A Christmas Wishlist for Restoration

In my last sermon I mentioned that Christmas gifts are not bad. It’s true—we all like gifts! The tradition of giving and receiving gifts at Christmas should be a reminder to us of the greatest gift we could ever receive, Christ Jesus.

In the spirit of giving and receiving gifts, I want to share with you my Christmas wish list for Restoration.

  1. Microphones. We need four new Countryman microphones. In my research for my doctoral thesis I have found that sound is one of the most important aspects of a worship service (after preaching the Gospel, of course). Studies show if you can’t hear or the sound quality is bad then people will not come back to worship with you again. People are accustomed to having high quality sound everywhere they go so we are want to improve the sound quality of our services with better mics. Each microphone costs about $300.
  1. Stoles. In our Anglican tradition we follow a liturgical calendar where each season is represented by a different color. For example, right now we are in the season of Advent and we should have purple or blue stoles for worship. A stole look like a long strip of fabric that is worn over the shoulders of the clergy, especially when serving at the communion table. The stole symbolizes a yoke and serves as a reminder that God is the one who is truly at work at the table. In the Restoration’s eight years as a church we have never purchased a complete set of stoles. A set of stoles costs about $600.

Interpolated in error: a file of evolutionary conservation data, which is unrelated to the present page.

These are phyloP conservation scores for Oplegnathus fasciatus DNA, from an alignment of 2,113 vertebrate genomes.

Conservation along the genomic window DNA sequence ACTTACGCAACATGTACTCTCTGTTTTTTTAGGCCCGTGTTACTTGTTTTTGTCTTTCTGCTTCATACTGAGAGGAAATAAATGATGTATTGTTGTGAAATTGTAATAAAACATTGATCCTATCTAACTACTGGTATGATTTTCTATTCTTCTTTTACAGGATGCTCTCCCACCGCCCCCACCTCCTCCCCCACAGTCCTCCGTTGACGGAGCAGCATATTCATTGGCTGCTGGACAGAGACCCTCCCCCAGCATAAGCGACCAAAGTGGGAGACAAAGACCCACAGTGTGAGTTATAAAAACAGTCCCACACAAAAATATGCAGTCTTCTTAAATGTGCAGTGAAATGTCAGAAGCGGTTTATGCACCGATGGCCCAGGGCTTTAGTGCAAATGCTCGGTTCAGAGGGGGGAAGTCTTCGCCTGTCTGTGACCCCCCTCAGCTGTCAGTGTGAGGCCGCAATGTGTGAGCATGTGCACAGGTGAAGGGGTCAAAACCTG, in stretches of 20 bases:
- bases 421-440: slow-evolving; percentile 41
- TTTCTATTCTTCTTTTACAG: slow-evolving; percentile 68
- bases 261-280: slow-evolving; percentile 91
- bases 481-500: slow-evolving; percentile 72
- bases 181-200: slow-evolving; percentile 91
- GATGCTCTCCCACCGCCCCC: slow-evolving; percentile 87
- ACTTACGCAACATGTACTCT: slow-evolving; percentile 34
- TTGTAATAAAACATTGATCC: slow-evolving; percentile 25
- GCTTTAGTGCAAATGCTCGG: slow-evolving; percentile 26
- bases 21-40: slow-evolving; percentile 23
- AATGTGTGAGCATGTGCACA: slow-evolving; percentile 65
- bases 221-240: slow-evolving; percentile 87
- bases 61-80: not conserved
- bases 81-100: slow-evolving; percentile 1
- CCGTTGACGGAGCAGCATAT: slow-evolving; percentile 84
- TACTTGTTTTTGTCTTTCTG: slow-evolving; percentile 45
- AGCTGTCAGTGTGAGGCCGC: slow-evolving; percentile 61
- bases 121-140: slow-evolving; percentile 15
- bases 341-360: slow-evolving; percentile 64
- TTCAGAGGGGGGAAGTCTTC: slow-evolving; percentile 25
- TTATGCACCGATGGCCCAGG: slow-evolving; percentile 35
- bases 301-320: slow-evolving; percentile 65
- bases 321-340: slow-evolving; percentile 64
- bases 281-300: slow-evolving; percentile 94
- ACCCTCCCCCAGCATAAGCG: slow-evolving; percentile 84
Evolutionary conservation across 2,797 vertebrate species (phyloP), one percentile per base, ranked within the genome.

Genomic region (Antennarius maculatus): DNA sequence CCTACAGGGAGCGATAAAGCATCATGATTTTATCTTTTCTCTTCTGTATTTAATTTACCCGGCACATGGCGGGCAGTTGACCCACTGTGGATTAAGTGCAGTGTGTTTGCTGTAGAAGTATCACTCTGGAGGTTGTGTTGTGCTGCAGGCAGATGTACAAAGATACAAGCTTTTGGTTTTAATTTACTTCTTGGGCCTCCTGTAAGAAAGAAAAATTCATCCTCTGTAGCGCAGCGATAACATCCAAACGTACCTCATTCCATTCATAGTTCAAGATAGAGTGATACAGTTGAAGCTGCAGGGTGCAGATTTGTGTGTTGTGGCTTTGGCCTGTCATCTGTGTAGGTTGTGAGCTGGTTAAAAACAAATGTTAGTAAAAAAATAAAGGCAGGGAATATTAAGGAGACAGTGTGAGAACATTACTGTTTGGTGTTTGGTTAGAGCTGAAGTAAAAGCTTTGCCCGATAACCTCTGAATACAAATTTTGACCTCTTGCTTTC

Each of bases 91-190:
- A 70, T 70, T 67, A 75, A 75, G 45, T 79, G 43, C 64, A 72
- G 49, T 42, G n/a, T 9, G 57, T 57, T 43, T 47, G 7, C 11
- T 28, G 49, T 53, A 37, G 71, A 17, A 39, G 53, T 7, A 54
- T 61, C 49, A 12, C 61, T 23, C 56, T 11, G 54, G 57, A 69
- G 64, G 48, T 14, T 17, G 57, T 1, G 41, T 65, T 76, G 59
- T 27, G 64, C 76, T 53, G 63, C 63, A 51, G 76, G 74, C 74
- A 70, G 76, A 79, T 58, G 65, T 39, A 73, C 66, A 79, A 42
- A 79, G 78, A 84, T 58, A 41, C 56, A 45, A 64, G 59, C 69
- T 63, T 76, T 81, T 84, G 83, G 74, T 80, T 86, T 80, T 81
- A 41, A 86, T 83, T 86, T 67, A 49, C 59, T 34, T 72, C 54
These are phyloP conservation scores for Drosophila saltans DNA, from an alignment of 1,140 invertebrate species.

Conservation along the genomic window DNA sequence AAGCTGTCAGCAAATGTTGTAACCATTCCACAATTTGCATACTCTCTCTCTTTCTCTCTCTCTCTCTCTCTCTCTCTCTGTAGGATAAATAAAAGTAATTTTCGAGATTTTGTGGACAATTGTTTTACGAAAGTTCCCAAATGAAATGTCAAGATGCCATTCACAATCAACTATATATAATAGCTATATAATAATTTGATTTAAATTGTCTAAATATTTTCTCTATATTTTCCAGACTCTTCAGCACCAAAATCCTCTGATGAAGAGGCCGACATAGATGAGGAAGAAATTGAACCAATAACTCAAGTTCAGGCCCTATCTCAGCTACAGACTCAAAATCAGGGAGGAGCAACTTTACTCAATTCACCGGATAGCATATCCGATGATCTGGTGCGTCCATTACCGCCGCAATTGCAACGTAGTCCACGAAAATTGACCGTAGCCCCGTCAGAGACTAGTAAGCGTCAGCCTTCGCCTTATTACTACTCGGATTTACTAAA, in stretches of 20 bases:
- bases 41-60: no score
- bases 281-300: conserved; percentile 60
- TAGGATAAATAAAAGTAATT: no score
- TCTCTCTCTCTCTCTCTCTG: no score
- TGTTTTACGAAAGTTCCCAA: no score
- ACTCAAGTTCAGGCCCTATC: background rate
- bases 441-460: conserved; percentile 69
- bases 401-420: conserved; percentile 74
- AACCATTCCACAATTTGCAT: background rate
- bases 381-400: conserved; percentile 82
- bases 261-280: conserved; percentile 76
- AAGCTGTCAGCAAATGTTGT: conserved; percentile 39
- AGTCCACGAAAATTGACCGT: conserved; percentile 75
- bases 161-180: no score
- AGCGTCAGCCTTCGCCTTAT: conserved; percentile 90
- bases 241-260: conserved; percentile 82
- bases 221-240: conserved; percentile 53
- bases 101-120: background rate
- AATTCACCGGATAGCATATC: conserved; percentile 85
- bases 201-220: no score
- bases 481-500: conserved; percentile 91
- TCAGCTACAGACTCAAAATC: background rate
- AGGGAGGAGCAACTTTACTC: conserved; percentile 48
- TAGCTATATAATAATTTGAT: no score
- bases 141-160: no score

1. Paid sound professional. As I explained above, sound is an essential part of a worship service. We have been very blessed with skilled volunteers who have been great at the soundboard. However, there have been many times when we have difficulty filling this essential position or when our needs go beyond the skill level and time commitment of a volunteer. To have a paid person who is consistent and knowledgable about sound would be an amazing gift to Restoration.
  1. Christmas Eve. My final Christmas wishlist item is for a full house on Christmas Eve. The idea of everyone worshipping together warms my heart. I love the powerful moment and the end of the service when we all raise our candles on the final verse of “Silent Night” as the whole church body worships our Lord and Savior. So come on Sunday at 6pm and bring your family and friends.

I want to thank everyone and wish you all a merry Christmas. There is an old Irish Christmas Blessing I remember from my childhood:

May you be blessed 
With the spirit of the season
which is peace, 
The gladness of the season
which is hope. 
And the heart of the season, 
which is love. 
-author unknown.